Mainly By Moonlight is very much a mishmash of a series opener. I am invested enough to see things through but there were times where I’m just there for the ride which was what made me deduct some stars. I wasn’t exactly bored but the murder mystery wasn’t something that actively engaged my attention either. The victim barely registered as a person. The other characters had passable personalities. The ones that stood out were Cosmo’s mother, his best friend and John’s little sister who I think will be playing an even bigger role in the coming events. There were no concrete resolutions yet. Threads were left open for the next books. Characters hinted to be the main villains flee the scene as soon as they were introduced. Them getting away with it made me want to see some witch-on-witch showdown. Keeping my fingers crossed for that.

    Happily, despite being held at gun point by a crazed witch, the wedding did happen. Vows were exchanged, promises were made, feelings were laid bare. Of course, Cosmo conveniently forgot to mention one important detail. I’m pretty sure this little omission would come biting him in the ass. When truths are exposed and trusts are broken, will there be enough love left to keep their marriage alive?


    Josh Lanyon books here

    3.5 Stars – that place between like and love

    Soundtrack: I Put A Spell On You
    Artist: Screamin’ Jay Hawkin
    Album: At Home With Screamin’ Jay Hawkin

  • book,  Uncategorized

    REVIEW: Pretty Pretty Boys by Gregory Ashe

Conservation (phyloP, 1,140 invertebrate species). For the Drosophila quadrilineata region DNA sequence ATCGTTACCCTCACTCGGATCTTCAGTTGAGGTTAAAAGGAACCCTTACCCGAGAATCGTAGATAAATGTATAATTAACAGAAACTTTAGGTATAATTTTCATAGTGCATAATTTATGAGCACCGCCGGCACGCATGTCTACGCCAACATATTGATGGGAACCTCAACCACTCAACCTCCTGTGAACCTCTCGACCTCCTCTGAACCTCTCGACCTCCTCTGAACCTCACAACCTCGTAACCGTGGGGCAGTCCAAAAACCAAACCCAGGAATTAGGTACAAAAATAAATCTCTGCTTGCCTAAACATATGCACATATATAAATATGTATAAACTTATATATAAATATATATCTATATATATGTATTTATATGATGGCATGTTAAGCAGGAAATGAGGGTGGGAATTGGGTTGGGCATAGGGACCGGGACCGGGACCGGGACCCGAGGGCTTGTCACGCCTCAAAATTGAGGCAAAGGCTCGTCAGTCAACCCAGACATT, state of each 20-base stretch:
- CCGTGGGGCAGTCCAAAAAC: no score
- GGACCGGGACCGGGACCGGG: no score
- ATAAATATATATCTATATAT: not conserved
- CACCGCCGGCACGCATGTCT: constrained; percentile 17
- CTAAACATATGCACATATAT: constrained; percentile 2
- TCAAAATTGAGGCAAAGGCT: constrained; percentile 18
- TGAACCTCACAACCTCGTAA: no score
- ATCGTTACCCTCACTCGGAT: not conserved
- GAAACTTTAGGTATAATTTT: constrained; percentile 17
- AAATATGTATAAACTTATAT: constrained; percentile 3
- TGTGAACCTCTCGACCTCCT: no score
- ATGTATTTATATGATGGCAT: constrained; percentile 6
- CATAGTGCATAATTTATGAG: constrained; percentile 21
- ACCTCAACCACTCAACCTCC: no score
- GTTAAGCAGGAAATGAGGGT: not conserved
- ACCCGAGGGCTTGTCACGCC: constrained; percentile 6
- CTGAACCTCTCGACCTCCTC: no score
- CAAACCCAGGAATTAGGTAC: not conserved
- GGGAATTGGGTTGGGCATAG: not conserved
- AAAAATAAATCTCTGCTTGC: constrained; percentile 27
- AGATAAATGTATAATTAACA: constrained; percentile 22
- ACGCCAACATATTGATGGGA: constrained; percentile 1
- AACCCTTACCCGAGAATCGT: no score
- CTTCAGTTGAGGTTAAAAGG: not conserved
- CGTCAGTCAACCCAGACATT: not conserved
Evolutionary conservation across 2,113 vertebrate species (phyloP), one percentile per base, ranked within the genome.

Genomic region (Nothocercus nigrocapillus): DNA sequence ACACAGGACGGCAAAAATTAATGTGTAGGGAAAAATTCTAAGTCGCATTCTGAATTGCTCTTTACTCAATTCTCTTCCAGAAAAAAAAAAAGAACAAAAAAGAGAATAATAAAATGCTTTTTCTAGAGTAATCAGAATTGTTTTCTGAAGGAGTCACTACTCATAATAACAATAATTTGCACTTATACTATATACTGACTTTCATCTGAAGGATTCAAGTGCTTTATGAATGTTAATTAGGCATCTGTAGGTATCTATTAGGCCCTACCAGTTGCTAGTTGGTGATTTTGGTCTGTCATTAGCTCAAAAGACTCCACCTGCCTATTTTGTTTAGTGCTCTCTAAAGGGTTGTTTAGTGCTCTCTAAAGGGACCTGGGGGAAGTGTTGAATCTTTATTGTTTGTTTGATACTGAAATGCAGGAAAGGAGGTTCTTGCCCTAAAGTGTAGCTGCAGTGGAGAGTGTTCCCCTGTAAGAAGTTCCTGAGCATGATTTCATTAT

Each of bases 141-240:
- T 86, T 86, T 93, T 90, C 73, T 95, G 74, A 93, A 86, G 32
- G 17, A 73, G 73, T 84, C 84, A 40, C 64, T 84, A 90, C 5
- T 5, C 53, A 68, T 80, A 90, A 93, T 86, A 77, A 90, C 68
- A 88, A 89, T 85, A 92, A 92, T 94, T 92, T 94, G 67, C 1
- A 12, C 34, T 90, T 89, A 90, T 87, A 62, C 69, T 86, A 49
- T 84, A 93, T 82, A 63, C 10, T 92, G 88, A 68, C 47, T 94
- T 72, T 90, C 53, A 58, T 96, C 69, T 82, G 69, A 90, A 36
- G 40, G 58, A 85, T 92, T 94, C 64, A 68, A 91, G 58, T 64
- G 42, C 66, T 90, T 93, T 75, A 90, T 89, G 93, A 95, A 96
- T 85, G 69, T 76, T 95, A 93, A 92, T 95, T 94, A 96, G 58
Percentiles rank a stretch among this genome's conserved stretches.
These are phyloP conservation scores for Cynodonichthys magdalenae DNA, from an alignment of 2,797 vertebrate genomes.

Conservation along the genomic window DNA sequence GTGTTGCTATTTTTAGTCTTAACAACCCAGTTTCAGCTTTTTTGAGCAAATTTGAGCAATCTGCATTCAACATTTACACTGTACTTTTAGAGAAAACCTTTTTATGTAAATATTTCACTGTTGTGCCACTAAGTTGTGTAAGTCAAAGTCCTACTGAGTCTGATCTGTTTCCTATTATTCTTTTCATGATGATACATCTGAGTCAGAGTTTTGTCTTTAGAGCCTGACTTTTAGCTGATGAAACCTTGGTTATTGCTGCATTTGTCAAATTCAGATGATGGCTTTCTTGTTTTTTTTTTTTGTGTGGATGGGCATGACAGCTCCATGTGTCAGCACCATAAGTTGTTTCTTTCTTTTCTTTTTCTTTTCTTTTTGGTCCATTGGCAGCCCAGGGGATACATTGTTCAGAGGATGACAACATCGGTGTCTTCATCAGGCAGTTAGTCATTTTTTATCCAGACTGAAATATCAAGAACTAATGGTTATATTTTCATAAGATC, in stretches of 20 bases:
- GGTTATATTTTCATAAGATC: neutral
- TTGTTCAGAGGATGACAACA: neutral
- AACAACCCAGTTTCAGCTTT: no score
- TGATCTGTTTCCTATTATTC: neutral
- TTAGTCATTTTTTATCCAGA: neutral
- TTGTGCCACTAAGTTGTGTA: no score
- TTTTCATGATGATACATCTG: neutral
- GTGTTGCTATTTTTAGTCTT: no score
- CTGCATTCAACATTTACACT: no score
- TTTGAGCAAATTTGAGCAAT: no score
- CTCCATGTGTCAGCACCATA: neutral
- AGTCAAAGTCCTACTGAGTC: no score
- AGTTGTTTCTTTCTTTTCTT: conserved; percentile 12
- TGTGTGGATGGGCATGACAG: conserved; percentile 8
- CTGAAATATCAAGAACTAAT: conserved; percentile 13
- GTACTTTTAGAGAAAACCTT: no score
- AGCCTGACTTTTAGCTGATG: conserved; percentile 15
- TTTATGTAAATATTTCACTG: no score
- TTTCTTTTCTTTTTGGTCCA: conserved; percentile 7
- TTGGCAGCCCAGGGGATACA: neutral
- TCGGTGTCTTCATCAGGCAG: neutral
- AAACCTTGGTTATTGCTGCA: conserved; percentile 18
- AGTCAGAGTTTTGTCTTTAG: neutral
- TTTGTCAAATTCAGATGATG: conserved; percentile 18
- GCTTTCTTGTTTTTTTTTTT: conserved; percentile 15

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    Hazard and Somerset: Pretty Pretty Boys – Gregory Ashe

    After Emery Hazard loses his job as a detective in Saint Louis, he heads back to his hometown–and to the local police force there. Home, though, brings no happy memories, and the ghosts of old pain are very much alive in Wahredua. Hazard’s new partner, John-Henry Somerset, had been one of the worst tormentors, and Hazard still wonders what Somerset’s role was in the death of Jeff Langham, Hazard’s first boyfriend. 

    When a severely burned body is discovered, Hazard finds himself drawn deeper into the case than he expects. Determining the identity of the dead man proves impossible, and solving the murder grows more and more unlikely. But as the city’s only gay police officer, Hazard is placed at the center of a growing battle between powerful political forces. To his surprise, Hazard finds an unlikely ally in his partner, the former bully. And as they spend more time together, something starts to happen between them, something that Hazard can’t–and doesn’t want–to explain. 

    The discovery of a second mutilated corpse, though, reveals clues that the two murders are linked, and as Hazard gets closer to answers, he uncovers a conspiracy of murder and betrayal that goes deeper–and closer to home–than he could ever expect.